Scott’s Thoughts: The Human Stuff

“There are a handful of things that don’t change. You have to be able to climb, power to weight is important, time trialling, aerodynamics for time trials, performing in heat and altitude. It’s great to look for details and marginal gains but not at the expense of core things. All the human stuff has climbed up my priority list. The older and more experienced I get the more I appreciate that the getting the best out of people is what makes a difference.”

-Tim Kerrison, Professional British cycling coach

Cycling team.Anyone who knows me knows I love professional cycling. Within the sport of cycling I believe you can find the keys to most of life’s challenges. It’s a sport rich with metaphors for what it takes to compete, succeed, and confront life honestly. Cycling contains complex and at times contradictory demands. There is enormous pressure on personal performance, but there are just as often times where total self-effacement for the team’s victory is essential.

Cycling is also a sport where the smallest tweaks and yield tremendous aggregate results. (James Clear tells a compelling story about this in his article about all of the tiny hacks the British cycling team employed to win races.) And while dialing in equipment and optimizing training can create impressive victories, I find Tim Kerrison’s focus on “the human stuff” the most compelling.

In business, like in cycling, certain fundamentals don’t change. You have to work tirelessly on these fundamentals for a team to succeed. But in my experience, it’s not knowledge of the fundamentals which hold teams back. I’ve come to believe that almost all problems in business begin and end with people. If you don’t take a close look at who your people are at their core, and what you’re asking them to do, you will consistently miss the mark.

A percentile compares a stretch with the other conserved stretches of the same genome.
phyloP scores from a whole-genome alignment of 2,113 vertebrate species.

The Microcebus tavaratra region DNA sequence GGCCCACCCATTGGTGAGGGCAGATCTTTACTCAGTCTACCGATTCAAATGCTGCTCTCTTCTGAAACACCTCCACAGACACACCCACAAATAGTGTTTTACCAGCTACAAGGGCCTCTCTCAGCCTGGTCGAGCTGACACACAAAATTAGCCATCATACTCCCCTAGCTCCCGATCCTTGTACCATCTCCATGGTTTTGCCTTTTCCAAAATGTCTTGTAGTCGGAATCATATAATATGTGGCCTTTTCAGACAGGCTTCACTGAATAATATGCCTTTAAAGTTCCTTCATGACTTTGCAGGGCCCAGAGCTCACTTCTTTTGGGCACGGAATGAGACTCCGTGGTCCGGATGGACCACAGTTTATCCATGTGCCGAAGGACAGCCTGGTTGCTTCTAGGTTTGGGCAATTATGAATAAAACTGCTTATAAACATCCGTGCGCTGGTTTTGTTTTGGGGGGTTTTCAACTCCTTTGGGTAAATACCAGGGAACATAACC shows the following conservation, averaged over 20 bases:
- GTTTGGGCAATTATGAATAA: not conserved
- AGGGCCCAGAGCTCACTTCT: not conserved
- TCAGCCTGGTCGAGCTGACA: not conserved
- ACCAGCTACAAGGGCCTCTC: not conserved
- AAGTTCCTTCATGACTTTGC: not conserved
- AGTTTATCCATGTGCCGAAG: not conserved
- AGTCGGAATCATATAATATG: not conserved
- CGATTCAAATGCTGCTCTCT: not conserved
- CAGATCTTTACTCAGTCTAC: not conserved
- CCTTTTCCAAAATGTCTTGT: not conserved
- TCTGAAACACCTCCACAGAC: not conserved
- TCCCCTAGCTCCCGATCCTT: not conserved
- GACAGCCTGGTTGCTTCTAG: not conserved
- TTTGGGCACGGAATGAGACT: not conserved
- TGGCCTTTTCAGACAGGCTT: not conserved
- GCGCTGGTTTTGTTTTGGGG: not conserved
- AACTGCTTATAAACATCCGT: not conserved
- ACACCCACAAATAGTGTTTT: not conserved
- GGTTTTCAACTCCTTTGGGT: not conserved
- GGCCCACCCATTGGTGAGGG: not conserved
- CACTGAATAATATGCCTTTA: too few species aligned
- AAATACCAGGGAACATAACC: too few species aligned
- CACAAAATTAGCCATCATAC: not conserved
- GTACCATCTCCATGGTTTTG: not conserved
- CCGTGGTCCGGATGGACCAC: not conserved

Here are some questions you can use to analyze individuals your team:

  1. Is this person motivated by what motivates me? (If not, what motivates them?)
  2. Is this person in the right role?
  3. Am I helping this person play to their strengths, rather than forcing them to compensate for their weaknesses?
  4. Is this person aligned with our team goals?
  5. Even if this person performs well, is there somewhere else they could perform above and beyond?
  6. What additional support could I offer this team member?
  7. Have I provided the sort of training this team member needs?
  8. Do I have leaders in leadership roles?
  9. Have I asked my team about my own blindspots?

A team must believe they have the ability to succeed. Don’t forget to spend the time required to get “the human stuff” right.

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